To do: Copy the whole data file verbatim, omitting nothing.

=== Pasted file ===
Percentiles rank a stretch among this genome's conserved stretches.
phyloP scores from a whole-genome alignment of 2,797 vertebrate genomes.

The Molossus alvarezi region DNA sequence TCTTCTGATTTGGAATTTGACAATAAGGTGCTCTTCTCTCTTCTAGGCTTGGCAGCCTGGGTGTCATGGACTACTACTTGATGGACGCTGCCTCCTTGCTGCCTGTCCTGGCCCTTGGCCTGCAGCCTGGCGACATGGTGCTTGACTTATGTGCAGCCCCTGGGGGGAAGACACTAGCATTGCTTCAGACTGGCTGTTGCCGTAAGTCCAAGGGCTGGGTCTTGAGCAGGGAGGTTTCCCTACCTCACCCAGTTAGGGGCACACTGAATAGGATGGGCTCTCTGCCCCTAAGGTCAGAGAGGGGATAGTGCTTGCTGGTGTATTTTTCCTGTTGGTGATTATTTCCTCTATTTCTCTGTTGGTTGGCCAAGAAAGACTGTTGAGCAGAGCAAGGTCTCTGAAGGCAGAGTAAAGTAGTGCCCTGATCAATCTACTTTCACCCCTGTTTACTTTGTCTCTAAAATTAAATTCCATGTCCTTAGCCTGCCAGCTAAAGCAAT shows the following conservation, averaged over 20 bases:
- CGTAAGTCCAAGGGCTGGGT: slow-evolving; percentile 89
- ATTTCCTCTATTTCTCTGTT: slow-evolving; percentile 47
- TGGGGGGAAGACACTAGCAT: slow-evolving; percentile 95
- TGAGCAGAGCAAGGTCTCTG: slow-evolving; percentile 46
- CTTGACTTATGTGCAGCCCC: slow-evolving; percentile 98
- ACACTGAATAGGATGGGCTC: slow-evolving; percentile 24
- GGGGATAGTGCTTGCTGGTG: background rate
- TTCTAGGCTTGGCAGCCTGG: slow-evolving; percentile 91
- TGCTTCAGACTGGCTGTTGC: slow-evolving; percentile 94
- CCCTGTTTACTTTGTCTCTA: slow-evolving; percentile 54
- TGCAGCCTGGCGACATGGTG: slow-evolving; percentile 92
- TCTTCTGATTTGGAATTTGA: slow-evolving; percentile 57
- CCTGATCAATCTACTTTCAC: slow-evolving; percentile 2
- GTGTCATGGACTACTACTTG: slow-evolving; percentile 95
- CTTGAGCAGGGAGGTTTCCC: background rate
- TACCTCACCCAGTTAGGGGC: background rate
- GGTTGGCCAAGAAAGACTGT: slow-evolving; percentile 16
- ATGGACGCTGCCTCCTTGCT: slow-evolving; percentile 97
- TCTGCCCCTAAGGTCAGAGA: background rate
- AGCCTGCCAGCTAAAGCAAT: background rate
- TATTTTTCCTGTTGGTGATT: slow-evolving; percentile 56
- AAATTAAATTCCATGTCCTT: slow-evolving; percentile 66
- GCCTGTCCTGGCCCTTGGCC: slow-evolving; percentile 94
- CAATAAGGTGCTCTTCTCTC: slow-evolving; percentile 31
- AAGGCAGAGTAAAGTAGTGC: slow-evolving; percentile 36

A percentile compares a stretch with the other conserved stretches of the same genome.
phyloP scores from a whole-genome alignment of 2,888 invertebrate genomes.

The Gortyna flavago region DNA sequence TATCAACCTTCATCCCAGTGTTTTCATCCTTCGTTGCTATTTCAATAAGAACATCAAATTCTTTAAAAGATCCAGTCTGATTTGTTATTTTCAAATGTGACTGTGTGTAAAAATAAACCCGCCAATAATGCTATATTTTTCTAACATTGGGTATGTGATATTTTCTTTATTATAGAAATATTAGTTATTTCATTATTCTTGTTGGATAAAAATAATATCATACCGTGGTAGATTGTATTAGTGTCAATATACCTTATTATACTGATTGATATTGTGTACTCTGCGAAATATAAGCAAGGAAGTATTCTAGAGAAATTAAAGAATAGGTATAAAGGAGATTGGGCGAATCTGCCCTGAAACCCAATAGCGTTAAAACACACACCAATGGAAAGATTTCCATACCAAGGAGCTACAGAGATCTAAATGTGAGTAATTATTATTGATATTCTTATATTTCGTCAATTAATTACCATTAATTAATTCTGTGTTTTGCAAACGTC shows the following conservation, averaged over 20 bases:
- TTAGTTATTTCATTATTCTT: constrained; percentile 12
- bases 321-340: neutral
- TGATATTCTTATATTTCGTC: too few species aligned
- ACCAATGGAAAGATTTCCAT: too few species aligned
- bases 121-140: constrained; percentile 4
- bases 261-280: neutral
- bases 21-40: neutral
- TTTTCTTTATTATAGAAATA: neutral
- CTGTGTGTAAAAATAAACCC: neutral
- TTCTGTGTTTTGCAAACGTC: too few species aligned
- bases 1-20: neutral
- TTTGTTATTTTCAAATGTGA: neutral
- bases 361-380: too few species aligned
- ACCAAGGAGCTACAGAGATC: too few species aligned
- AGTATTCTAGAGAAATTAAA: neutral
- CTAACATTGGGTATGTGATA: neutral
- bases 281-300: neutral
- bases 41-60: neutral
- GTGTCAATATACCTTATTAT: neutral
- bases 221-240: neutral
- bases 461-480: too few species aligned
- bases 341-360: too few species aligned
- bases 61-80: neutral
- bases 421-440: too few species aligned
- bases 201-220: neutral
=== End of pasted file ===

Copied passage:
Percentiles rank a stretch among this genome's conserved stretches.
phyloP scores from a whole-genome alignment of 2,797 vertebrate genomes.

The Molossus alvarezi region DNA sequence TCTTCTGATTTGGAATTTGACAATAAGGTGCTCTTCTCTCTTCTAGGCTTGGCAGCCTGGGTGTCATGGACTACTACTTGATGGACGCTGCCTCCTTGCTGCCTGTCCTGGCCCTTGGCCTGCAGCCTGGCGACATGGTGCTTGACTTATGTGCAGCCCCTGGGGGGAAGACACTAGCATTGCTTCAGACTGGCTGTTGCCGTAAGTCCAAGGGCTGGGTCTTGAGCAGGGAGGTTTCCCTACCTCACCCAGTTAGGGGCACACTGAATAGGATGGGCTCTCTGCCCCTAAGGTCAGAGAGGGGATAGTGCTTGCTGGTGTATTTTTCCTGTTGGTGATTATTTCCTCTATTTCTCTGTTGGTTGGCCAAGAAAGACTGTTGAGCAGAGCAAGGTCTCTGAAGGCAGAGTAAAGTAGTGCCCTGATCAATCTACTTTCACCCCTGTTTACTTTGTCTCTAAAATTAAATTCCATGTCCTTAGCCTGCCAGCTAAAGCAAT shows the following conservation, averaged over 20 bases:
- CGTAAGTCCAAGGGCTGGGT: slow-evolving; percentile 89
- ATTTCCTCTATTTCTCTGTT: slow-evolving; percentile 47
- TGGGGGGAAGACACTAGCAT: slow-evolving; percentile 95
- TGAGCAGAGCAAGGTCTCTG: slow-evolving; percentile 46
- CTTGACTTATGTGCAGCCCC: slow-evolving; percentile 98
- ACACTGAATAGGATGGGCTC: slow-evolving; percentile 24
- GGGGATAGTGCTTGCTGGTG: background rate
- TTCTAGGCTTGGCAGCCTGG: slow-evolving; percentile 91
- TGCTTCAGACTGGCTGTTGC: slow-evolving; percentile 94
- CCCTGTTTACTTTGTCTCTA: slow-evolving; percentile 54
- TGCAGCCTGGCGACATGGTG: slow-evolving; percentile 92
- TCTTCTGATTTGGAATTTGA: slow-evolving; percentile 57
- CCTGATCAATCTACTTTCAC: slow-evolving; percentile 2
- GTGTCATGGACTACTACTTG: slow-evolving; percentile 95
- CTTGAGCAGGGAGGTTTCCC: background rate
- TACCTCACCCAGTTAGGGGC: background rate
- GGTTGGCCAAGAAAGACTGT: slow-evolving; percentile 16
- ATGGACGCTGCCTCCTTGCT: slow-evolving; percentile 97
- TCTGCCCCTAAGGTCAGAGA: background rate
- AGCCTGCCAGCTAAAGCAAT: background rate
- TATTTTTCCTGTTGGTGATT: slow-evolving; percentile 56
- AAATTAAATTCCATGTCCTT: slow-evolving; percentile 66
- GCCTGTCCTGGCCCTTGGCC: slow-evolving; percentile 94
- CAATAAGGTGCTCTTCTCTC: slow-evolving; percentile 31
- AAGGCAGAGTAAAGTAGTGC: slow-evolving; percentile 36

A percentile compares a stretch with the other conserved stretches of the same genome.
phyloP scores from a whole-genome alignment of 2,888 invertebrate genomes.

The Gortyna flavago region DNA sequence TATCAACCTTCATCCCAGTGTTTTCATCCTTCGTTGCTATTTCAATAAGAACATCAAATTCTTTAAAAGATCCAGTCTGATTTGTTATTTTCAAATGTGACTGTGTGTAAAAATAAACCCGCCAATAATGCTATATTTTTCTAACATTGGGTATGTGATATTTTCTTTATTATAGAAATATTAGTTATTTCATTATTCTTGTTGGATAAAAATAATATCATACCGTGGTAGATTGTATTAGTGTCAATATACCTTATTATACTGATTGATATTGTGTACTCTGCGAAATATAAGCAAGGAAGTATTCTAGAGAAATTAAAGAATAGGTATAAAGGAGATTGGGCGAATCTGCCCTGAAACCCAATAGCGTTAAAACACACACCAATGGAAAGATTTCCATACCAAGGAGCTACAGAGATCTAAATGTGAGTAATTATTATTGATATTCTTATATTTCGTCAATTAATTACCATTAATTAATTCTGTGTTTTGCAAACGTC shows the following conservation, averaged over 20 bases:
- TTAGTTATTTCATTATTCTT: constrained; percentile 12
- bases 321-340: neutral
- TGATATTCTTATATTTCGTC: too few species aligned
- ACCAATGGAAAGATTTCCAT: too few species aligned
- bases 121-140: constrained; percentile 4
- bases 261-280: neutral
- bases 21-40: neutral
- TTTTCTTTATTATAGAAATA: neutral
- CTGTGTGTAAAAATAAACCC: neutral
- TTCTGTGTTTTGCAAACGTC: too few species aligned
- bases 1-20: neutral
- TTTGTTATTTTCAAATGTGA: neutral
- bases 361-380: too few species aligned
- ACCAAGGAGCTACAGAGATC: too few species aligned
- AGTATTCTAGAGAAATTAAA: neutral
- CTAACATTGGGTATGTGATA: neutral
- bases 281-300: neutral
- bases 41-60: neutral
- GTGTCAATATACCTTATTAT: neutral
- bases 221-240: neutral
- bases 461-480: too few species aligned
- bases 341-360: too few species aligned
- bases 61-80: neutral
- bases 421-440: too few species aligned
- bases 201-220: neutral